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TPP fired by Trump

24 January 2017

New United States President Donald Trump has honored his election commitment, and withdrawn the United States from the Trans-Pacific Partnership negotiations and agreement (TPP).

QUT Faculty of Law intellectual property expert and international trade, Professor Matthew Rimmer, said Mr Trump had directed the United States Trade Representative ‘to begin pursuing, wherever possible, bilateral trade negotiations to promote American industry, protect American workers, and raise American wages.’

Professor Rimmer said Mr Trump’s clear opposition to the TPP was one of the reasons why he prevailed against Hillary Clinton in the presidential race.

“The Republican candidate was able to win key Midwest states in a Rustbelt Brexit, highlighting the impact of trade deals upon the manufacturing sector of the United States,” he said.

“Hillary Clinton flip-flopped on her position over the TPP during the campaign. Trump was able to exploit this equivocation during the presidential race.”

Professor Rimmer said Donald Trump seemed to be focused on the renegotiation of the North American Free Trade Agreement (NAFTA), with Canada and possibly Mexico and was keen on a trade agreement with the United Kingdom Post-Brexit. The US President has also engaged in threats of action against China over trade, currency, and intellectual property.

“It remains to be seen whether such policies will ‘Make America Great Again’ and revive United States manufacturing, particularly in light of the fast pace of technological change and innovation.”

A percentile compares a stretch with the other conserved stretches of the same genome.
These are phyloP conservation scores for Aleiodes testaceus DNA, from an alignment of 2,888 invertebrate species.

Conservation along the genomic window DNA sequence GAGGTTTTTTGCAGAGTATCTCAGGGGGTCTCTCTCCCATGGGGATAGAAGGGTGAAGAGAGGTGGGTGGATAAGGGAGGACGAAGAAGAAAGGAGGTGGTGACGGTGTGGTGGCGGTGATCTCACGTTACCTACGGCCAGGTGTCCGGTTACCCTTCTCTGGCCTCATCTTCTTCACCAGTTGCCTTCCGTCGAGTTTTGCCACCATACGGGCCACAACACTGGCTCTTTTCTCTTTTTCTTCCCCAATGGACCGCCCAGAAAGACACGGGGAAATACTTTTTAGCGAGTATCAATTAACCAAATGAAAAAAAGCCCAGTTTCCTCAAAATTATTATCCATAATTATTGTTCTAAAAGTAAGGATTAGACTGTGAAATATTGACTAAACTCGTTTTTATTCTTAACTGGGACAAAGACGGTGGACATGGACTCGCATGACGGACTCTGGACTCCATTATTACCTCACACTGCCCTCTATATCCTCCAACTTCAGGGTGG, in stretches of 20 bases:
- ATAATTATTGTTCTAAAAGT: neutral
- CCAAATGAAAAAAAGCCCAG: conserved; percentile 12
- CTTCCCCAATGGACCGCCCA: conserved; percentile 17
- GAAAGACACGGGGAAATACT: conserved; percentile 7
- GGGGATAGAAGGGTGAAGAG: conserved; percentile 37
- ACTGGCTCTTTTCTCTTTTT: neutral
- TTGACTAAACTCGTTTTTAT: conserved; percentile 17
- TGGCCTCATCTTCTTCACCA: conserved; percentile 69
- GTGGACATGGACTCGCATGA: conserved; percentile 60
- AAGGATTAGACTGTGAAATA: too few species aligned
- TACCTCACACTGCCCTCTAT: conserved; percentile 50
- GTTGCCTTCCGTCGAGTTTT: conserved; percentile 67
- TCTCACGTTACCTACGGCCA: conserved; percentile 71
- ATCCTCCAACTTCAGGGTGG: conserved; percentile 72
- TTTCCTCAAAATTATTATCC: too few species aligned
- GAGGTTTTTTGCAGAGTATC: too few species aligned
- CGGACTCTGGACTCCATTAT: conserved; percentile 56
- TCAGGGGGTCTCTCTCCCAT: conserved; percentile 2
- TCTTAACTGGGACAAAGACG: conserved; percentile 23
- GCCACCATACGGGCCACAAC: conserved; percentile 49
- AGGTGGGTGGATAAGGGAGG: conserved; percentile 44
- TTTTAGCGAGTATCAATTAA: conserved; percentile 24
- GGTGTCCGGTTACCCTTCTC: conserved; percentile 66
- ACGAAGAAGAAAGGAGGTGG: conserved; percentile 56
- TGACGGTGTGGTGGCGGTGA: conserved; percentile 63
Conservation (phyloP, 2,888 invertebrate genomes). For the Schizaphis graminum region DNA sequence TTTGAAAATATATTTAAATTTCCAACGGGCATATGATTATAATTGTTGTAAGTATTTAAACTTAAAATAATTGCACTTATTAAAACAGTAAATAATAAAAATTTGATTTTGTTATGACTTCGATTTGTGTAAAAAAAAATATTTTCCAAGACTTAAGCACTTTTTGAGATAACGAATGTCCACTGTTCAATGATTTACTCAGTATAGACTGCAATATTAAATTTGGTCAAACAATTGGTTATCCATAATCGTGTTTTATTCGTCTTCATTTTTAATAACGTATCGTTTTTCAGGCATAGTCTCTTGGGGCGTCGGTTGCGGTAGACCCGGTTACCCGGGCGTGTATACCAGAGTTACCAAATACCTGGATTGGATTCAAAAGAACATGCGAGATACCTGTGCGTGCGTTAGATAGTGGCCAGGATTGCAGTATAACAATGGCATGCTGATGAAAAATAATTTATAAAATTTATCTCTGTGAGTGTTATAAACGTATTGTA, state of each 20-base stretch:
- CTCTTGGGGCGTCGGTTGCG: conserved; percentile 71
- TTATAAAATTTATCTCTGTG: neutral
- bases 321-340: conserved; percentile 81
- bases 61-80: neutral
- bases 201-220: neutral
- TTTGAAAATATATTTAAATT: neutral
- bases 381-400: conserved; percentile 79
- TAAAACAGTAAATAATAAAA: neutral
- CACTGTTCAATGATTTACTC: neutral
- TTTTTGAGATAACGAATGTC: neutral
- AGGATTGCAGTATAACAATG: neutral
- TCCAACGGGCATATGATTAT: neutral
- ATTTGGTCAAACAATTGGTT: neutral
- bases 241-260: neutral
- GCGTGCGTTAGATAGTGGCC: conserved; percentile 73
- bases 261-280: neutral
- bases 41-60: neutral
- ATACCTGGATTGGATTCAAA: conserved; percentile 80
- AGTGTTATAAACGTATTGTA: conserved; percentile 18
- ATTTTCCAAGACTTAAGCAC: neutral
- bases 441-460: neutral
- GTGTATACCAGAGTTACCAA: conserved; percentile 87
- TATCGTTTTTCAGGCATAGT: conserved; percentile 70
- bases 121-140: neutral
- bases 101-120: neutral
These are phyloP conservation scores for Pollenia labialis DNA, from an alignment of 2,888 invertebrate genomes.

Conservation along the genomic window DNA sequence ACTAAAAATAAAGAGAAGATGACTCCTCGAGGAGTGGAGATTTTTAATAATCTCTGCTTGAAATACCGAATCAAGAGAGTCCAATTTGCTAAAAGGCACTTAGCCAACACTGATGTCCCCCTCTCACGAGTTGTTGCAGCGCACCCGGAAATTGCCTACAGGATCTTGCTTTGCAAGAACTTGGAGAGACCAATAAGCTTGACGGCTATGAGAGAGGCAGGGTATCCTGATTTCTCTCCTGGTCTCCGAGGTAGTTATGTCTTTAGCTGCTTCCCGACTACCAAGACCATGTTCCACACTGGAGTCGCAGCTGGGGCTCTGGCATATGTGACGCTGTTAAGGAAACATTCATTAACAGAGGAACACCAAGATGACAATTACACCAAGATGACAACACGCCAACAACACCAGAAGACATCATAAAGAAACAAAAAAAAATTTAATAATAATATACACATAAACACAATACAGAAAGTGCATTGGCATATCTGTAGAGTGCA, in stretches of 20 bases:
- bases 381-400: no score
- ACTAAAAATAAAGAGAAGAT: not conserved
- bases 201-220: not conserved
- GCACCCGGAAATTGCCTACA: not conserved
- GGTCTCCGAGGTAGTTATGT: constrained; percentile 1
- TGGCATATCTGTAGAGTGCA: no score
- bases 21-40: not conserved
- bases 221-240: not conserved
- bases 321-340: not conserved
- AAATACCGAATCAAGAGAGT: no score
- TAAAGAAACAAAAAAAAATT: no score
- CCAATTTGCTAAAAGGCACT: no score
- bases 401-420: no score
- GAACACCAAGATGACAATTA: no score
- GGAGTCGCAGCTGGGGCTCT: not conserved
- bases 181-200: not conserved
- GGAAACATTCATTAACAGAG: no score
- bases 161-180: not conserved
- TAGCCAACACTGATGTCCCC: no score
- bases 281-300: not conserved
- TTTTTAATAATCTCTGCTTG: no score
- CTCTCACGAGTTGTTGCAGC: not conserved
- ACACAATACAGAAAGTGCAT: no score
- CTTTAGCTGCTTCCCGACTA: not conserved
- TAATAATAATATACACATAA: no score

Professor Rimmer said the withdrawal of the United States from the TPP had caused consternation within the Australian Government.

“The Turnbull Government has said that it will explore the possibility of a TPP – without the participation of the United States. This would be a complex undertaking.

“Many of the key chapters of the TPP – focused on intellectual property, investment, and electronic commerce– were dictated by the United States Trade Representative. Such measures make little sense, without the countervailing access to United States markets.”

He said China had seized its diplomatic opportunity and promoted the Regional Comprehensive Economic Partnership (RCEP).

“Australia has shown great interest in this alternative regional agreement as a means of consolidating a range of bilateral initiatives.

“Europe and Germany have also expressed a desire to forge fair trade deals with nations in the Asia-Pacific. The Turnbull Government is excited about the prospects of a partnership with the European Union.”

Professor Rimmer said the collapse of the TPP highlighted the need for Australia to modernize its model of conducting trade negotiations.

"The Productivity Commission report on Australia’s Intellectual Property Arrangements highlights the need for an open and transparent approach to trade, and independent, economic assessments of new trade agreements. There is also a need to better take into account the impact of trade agreements upon public health, the environment, and labor rights.

“The Turnbull Government has shown an interest in aligning its trade policy and its innovation policy. This could be a fruitful and strategic approach in the future.” Professor Rimmer convened a symposium on the topic of whether the TPP would be trumped in 2016."

Media contact: Rose Trapnell, QUT media team leader, 07 3138 2361, 0407 585 901, rose.trapnell@qut.edu.au or media@qut.edu.au

 

QUT Professor of Law Matthew Rimmer said the withdrawal of the United States from the TPP had caused consternation within the Australian Government.

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